This editorial was originally published on November 18, 2014. It is being republished as Steve has been out sick.
Data is merely a set of numbers. However when data is given context, it allows conclusions to be drawn and many of us make a living managing some part of that process every day. Most of us deal with data that is viewed as somewhat public, related to our interactions with businesses and organizations. However we see some of this changing as employers start to gather more data on us through social media and other sources, beginning to use that data to make hiring decisions.
It can get worse. As Shane Battier says in this article says, "big data is scary."
Most of us don't aren't hired for our physical performance. While our health can make a difference in how well we write code over time, the regular, subtle decisions we make on things like drinking juice or soda don't affect our performance much on a daily basis. We could argue about that, but from the employer's perspective, I'm not sure those things matter.
Or do they? If the cost of employees rises over time, especially with regard to health care or sick time, should employers start to make decisions based on the data? Are we confident in the conclusions from data, which are really probabilities, not actualities? Would you want aspects of your life, perhaps data outside of your health (think driving, finance, etc) to be part of the evaluation (or negotiation) process for your employment?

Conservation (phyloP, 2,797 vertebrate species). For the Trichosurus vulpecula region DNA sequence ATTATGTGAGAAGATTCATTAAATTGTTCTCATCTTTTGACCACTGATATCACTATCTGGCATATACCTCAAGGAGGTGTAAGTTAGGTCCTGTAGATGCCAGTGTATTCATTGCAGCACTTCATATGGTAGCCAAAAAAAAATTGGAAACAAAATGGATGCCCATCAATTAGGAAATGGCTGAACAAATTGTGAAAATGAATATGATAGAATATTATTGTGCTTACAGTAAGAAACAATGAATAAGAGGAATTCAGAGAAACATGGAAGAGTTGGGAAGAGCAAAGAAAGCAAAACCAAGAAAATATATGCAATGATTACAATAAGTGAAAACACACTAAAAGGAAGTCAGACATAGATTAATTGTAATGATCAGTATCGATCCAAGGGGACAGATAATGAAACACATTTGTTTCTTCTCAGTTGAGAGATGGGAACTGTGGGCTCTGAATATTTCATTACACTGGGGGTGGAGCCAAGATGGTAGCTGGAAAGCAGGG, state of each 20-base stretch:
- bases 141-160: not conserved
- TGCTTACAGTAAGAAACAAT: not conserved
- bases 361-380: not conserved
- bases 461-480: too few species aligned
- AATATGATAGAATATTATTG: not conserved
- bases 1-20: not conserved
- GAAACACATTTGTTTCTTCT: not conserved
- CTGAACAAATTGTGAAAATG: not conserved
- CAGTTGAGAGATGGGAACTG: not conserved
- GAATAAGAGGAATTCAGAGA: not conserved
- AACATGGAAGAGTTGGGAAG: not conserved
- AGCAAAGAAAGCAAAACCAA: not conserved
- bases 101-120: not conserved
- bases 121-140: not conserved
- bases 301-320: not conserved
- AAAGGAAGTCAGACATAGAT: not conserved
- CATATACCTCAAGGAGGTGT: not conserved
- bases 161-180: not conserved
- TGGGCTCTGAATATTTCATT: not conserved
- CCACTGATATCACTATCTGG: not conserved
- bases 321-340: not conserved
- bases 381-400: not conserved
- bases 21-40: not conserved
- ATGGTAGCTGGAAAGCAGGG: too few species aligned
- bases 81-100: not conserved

Perhaps a lighter question, would you be comfortable managing and writing applications that work with employee data and try to analyze, perhaps even strongly recommend, changes in peoples' live? I'm not sure I would, and I certainly hope we don't get to the point where the data about our personal lives directly impacts the way we are managed.